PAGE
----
The case, filed in British Columbia in November 2014 by former mine workers Gize Yebeyo Araya, Kesete Tekle Fshazion and Mihretab Yemane Tekle, alleged that Nevsun was responsible for benefitting from gross human rights abuses such as slavery and forced labour, torture, and crimes against humanity during the construction of its copper, zinc and gold mine in Eritrea.

    October 12, 2020

    Narges was facing a 16-year sentence for her peaceful activism, most notably in support of women’s rights and gender equality, and against the death penalty. Her health had been declining since June, and she had demonstrated some COVID-19 symptoms, but was denied adequate health care. 

    Thanks to support from you and others around the world, including during Amnesty’s Write for Rights 2016 campaign, Narges has finally been released, reunited with her family, and can now access the medical treatment she needs.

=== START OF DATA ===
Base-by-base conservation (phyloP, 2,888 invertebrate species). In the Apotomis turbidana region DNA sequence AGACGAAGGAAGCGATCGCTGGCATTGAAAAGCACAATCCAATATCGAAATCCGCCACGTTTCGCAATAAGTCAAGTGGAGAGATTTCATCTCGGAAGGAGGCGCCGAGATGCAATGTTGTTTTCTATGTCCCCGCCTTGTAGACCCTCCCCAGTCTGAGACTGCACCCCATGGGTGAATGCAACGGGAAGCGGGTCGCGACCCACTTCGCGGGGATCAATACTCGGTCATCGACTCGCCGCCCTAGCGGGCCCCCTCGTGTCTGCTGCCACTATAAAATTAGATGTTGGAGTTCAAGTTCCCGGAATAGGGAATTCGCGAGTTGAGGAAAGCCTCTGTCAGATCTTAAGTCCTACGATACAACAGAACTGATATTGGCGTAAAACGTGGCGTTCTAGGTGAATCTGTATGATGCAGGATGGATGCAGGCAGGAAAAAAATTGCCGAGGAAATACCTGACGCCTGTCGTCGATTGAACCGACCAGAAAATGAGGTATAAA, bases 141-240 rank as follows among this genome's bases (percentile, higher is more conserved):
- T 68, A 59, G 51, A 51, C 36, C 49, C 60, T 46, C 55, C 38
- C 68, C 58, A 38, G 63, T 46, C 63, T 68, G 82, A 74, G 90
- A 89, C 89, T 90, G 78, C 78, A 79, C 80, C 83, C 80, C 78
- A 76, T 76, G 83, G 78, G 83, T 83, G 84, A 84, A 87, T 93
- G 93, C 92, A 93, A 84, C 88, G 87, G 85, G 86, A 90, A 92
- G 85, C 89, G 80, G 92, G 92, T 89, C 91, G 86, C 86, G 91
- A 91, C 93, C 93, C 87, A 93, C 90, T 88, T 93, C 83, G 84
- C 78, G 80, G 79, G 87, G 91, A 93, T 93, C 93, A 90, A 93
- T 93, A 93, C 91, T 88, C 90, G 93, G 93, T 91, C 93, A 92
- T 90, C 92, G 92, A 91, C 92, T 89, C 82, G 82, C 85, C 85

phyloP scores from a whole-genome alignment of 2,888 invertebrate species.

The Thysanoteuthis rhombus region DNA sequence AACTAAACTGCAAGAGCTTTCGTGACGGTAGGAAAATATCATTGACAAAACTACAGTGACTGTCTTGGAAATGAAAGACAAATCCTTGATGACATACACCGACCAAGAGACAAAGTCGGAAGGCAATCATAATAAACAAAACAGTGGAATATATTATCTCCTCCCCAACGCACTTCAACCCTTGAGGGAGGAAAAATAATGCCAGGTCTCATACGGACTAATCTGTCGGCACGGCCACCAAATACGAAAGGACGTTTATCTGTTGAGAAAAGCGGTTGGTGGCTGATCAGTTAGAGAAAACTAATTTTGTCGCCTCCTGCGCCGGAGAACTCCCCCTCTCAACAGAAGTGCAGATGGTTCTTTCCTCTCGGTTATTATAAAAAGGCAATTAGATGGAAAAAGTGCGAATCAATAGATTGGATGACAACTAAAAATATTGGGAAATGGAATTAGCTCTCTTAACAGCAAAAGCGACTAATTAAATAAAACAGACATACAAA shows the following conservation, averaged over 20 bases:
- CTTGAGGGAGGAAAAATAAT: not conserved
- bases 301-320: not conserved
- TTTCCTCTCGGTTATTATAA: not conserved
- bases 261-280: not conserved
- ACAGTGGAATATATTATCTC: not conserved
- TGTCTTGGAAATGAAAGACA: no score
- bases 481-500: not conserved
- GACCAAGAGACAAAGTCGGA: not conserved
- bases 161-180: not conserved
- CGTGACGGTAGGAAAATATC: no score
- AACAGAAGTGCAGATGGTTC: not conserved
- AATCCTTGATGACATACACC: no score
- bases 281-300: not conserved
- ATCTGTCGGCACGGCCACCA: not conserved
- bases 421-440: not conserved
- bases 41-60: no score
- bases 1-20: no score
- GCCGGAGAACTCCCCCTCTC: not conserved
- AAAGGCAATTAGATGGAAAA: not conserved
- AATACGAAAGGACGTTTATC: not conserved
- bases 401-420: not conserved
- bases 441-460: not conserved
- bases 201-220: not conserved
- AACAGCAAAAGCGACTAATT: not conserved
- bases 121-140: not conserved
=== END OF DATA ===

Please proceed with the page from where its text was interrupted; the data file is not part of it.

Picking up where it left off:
September 04, 2020

    Although it didn’t come soon enough, Amnesty supporters can welcome the release of Roberto de Jesús Quiñones Haces, Cuban lawyer, independent journalist and now former prisoner of conscience. He returned home on 4 September 2020, after serving his one-year sentence.

    To mark World Press Freedom Day in May, over 4000 Amnesty supporters from across Canada spoke out for Roberto’s freedom, highlighting to authorities that his underlying health conditions put him at particular risk during the COVID-19 pandemic. During his detention since September 2019, Roberto Quiñones Haces regularly reported the prison conditions in which he was held. On 31 March, he wrote in Cubanet that even though prison authorities implemented certain measures regarding COVID-19, “the quality of the food is still deplorable. Despite reports of the vulnerability of older adults (prisoners over 60) to COVID-19, many of them are kept in cubicles where they live in overcrowded conditions with almost two dozen people.” 

    September 02, 2020